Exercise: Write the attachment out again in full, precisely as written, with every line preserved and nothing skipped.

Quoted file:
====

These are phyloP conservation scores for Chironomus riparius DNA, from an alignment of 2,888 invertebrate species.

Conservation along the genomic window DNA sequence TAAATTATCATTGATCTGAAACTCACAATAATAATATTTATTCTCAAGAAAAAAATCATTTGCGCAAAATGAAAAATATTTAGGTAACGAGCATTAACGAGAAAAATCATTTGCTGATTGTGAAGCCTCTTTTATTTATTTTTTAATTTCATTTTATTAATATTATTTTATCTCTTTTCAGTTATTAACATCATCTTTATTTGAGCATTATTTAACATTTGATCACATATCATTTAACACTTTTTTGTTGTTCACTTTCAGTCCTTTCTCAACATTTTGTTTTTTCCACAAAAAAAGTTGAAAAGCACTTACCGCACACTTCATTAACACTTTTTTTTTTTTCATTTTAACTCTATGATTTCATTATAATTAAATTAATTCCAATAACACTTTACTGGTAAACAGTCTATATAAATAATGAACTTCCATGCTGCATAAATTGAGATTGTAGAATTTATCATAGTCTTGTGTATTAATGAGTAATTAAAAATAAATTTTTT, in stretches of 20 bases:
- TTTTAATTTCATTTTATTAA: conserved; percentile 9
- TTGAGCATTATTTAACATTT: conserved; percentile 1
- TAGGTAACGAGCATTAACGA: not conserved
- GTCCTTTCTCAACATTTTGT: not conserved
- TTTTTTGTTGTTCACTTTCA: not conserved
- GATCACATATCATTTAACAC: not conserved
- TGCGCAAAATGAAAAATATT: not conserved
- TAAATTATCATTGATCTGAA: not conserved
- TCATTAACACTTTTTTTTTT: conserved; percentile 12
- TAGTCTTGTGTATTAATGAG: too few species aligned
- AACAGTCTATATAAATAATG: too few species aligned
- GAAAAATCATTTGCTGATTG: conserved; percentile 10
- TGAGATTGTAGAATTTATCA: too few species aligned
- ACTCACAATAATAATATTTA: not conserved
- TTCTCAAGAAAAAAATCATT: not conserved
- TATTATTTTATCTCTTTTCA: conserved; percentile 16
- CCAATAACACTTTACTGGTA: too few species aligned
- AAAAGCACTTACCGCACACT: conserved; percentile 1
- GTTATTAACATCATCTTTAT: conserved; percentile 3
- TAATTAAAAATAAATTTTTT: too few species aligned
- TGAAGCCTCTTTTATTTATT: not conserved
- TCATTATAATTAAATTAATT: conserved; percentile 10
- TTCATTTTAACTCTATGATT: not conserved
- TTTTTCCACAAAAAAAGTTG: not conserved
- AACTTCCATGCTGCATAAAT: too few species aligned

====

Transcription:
These are phyloP conservation scores for Chironomus riparius DNA, from an alignment of 2,888 invertebrate species.

Conservation along the genomic window DNA sequence TAAATTATCATTGATCTGAAACTCACAATAATAATATTTATTCTCAAGAAAAAAATCATTTGCGCAAAATGAAAAATATTTAGGTAACGAGCATTAACGAGAAAAATCATTTGCTGATTGTGAAGCCTCTTTTATTTATTTTTTAATTTCATTTTATTAATATTATTTTATCTCTTTTCAGTTATTAACATCATCTTTATTTGAGCATTATTTAACATTTGATCACATATCATTTAACACTTTTTTGTTGTTCACTTTCAGTCCTTTCTCAACATTTTGTTTTTTCCACAAAAAAAGTTGAAAAGCACTTACCGCACACTTCATTAACACTTTTTTTTTTTTCATTTTAACTCTATGATTTCATTATAATTAAATTAATTCCAATAACACTTTACTGGTAAACAGTCTATATAAATAATGAACTTCCATGCTGCATAAATTGAGATTGTAGAATTTATCATAGTCTTGTGTATTAATGAGTAATTAAAAATAAATTTTTT, in stretches of 20 bases:
- TTTTAATTTCATTTTATTAA: conserved; percentile 9
- TTGAGCATTATTTAACATTT: conserved; percentile 1
- TAGGTAACGAGCATTAACGA: not conserved
- GTCCTTTCTCAACATTTTGT: not conserved
- TTTTTTGTTGTTCACTTTCA: not conserved
- GATCACATATCATTTAACAC: not conserved
- TGCGCAAAATGAAAAATATT: not conserved
- TAAATTATCATTGATCTGAA: not conserved
- TCATTAACACTTTTTTTTTT: conserved; percentile 12
- TAGTCTTGTGTATTAATGAG: too few species aligned
- AACAGTCTATATAAATAATG: too few species aligned
- GAAAAATCATTTGCTGATTG: conserved; percentile 10
- TGAGATTGTAGAATTTATCA: too few species aligned
- ACTCACAATAATAATATTTA: not conserved
- TTCTCAAGAAAAAAATCATT: not conserved
- TATTATTTTATCTCTTTTCA: conserved; percentile 16
- CCAATAACACTTTACTGGTA: too few species aligned
- AAAAGCACTTACCGCACACT: conserved; percentile 1
- GTTATTAACATCATCTTTAT: conserved; percentile 3
- TAATTAAAAATAAATTTTTT: too few species aligned
- TGAAGCCTCTTTTATTTATT: not conserved
- TCATTATAATTAAATTAATT: conserved; percentile 10
- TTCATTTTAACTCTATGATT: not conserved
- TTTTTCCACAAAAAAAGTTG: not conserved
- AACTTCCATGCTGCATAAAT: too few species aligned